Driving with my Daughter for the 1st time

Driving with my Daughter for the 1st time June 1, 2012

Ling’s had her learner’s permit for a whole 12 days.  I avoided driving with her the first week, when Scott took her out 3 times.  I resisted her pressuring me to let her drive during our trip to Chicago.  (“I’m 100% positive that it’s not in the rental car agreement to let an unlicensed 16 year old drive.”)
But then Monday night, exactly a week from when Ling got her learner’s permit, Scott booted me out of the front seat of the van where I was waiting for us to drive to a Japanese restaurant and redeem an almost expiring Groupon (yet again).  

“Get in the back unless you want to coach her,” he said.
I got in the back.
There’s all this research out there about how fathers give their children independence and freedom far more than mothers—a reason fathers are so essential for child development.  Well here was a case in point, because not only was she going to drive the ENTIRE family through crowded streets, ON THE HIGHWAY for the first time, but she also was going to drive our MINIVAN for the first time—the minivan that’s my ride.
Look, even I can’t drive the minivan.  I’m a poor to mediocre driver with subpar spatial-visual skills.  The 2 minivans we’ve owned have each had their share of bumps and bruises due to me, and now Ling’s going to drive in the minivan ON THE HIGHWAY no less?
Scott warned, “You need to be quiet and let me coach her.”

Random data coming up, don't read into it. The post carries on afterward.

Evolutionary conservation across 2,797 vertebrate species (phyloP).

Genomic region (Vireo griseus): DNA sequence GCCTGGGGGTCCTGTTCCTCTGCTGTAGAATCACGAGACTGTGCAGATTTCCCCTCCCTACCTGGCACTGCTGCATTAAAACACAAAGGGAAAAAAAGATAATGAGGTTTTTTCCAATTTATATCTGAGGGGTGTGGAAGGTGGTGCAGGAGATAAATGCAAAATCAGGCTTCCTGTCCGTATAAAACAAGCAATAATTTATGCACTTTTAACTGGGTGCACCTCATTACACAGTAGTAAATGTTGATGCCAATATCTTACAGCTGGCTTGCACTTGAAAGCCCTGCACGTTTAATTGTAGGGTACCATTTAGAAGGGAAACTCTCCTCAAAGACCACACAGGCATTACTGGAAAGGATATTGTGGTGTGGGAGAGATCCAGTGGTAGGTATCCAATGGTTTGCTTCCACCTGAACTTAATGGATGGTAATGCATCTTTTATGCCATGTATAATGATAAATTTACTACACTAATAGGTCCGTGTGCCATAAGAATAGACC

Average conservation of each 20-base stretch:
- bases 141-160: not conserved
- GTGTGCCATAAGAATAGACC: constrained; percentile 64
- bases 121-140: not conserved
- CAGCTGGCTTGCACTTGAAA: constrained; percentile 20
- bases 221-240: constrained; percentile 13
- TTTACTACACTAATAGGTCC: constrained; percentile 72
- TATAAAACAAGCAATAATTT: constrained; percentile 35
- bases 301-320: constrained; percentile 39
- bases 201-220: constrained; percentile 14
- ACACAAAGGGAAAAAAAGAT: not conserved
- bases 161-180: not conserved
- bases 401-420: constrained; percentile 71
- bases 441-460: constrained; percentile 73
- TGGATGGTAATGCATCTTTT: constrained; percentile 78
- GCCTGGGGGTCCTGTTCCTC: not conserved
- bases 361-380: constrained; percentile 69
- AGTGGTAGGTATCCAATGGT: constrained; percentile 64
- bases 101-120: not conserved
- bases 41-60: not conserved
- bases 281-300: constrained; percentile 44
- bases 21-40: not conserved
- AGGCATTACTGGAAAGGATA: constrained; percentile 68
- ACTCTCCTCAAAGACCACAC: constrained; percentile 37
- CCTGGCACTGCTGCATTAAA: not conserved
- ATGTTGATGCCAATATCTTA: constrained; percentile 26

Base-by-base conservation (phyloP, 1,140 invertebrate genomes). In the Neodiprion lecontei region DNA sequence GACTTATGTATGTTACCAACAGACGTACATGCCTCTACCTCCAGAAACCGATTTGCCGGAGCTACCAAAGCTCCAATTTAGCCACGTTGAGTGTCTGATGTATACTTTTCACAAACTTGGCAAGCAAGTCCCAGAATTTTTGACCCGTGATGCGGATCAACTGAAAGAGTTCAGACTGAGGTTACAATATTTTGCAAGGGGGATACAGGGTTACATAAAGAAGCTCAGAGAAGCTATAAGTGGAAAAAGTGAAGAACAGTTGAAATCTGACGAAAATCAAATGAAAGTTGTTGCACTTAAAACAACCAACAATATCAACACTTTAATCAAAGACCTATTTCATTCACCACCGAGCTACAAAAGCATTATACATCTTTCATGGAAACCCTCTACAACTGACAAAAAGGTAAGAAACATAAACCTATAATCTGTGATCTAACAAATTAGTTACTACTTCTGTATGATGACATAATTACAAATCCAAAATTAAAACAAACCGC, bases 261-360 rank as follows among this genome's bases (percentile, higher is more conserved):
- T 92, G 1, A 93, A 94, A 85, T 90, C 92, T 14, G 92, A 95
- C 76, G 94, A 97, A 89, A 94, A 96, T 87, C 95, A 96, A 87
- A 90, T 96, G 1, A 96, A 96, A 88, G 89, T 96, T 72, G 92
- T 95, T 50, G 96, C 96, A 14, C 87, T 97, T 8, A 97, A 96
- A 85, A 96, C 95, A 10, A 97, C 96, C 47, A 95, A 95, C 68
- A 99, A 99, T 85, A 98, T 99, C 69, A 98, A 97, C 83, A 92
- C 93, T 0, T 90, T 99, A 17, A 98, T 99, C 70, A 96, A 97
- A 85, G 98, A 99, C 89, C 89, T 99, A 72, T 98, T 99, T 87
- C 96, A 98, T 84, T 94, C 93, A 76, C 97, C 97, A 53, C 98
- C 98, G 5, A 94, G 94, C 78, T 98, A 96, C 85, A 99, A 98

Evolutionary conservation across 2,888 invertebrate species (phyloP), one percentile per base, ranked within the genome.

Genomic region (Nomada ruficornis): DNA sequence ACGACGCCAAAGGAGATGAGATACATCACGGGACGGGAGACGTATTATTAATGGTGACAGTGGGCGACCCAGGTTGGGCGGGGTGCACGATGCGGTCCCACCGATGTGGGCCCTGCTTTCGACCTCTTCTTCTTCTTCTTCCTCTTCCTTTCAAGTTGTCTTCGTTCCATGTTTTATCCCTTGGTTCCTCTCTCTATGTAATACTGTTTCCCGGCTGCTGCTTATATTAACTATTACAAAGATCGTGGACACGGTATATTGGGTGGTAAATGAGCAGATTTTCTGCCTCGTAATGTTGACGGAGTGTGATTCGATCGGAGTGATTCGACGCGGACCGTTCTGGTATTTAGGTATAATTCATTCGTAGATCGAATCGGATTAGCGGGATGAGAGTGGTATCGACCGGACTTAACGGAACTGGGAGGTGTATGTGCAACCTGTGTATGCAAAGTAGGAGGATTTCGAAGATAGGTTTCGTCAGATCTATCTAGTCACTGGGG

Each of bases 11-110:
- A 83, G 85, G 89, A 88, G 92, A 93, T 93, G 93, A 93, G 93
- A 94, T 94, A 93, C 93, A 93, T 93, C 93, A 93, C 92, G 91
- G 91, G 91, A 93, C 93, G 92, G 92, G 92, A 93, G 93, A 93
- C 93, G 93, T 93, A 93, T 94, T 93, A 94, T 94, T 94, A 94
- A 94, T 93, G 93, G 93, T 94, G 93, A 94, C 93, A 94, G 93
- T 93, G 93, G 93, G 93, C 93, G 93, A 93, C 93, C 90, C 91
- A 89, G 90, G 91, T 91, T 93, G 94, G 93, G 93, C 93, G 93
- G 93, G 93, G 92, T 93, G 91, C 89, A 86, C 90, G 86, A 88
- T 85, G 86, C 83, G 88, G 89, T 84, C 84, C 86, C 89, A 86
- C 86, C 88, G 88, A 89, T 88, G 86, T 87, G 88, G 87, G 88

I nodded and zipped my lips.  

Or tried.  

Until I couldn’t resist with a “Slow, slow, there’s a stop sign!”
Scott warned me again.  But I couldn’t help it.  Among the comments I threw out included:
·      Stay in the speed limit—the speed limit’s 30
·      Blinker, turn the blinker on
·      Stop!  Did you see the biker there?
·      Slow, slow, SLOW
·      Turn!

“Stop yelling at me,” said Ling.
“I’m not yelling.”  And I wasn’t.  I spoke in a quiet voice, but a voice that clearly held levels of panic and anxiety that might as well have been yelling.
Scott warned me again and again. 
We got to the restaurant and back with no harm to the minivan, mild harm to our family relationships, and about 2 years off my life.
I’m not doing that again soon, I thought to myself.
Until the next day when it was time to go to the oral surgeon for Ling’s wisdom teeth consultation.  Again, with only the minivan at home.
“Can I drive?”
Pray for me.  As Scott said last night, “You don’t have the temperament for this.”

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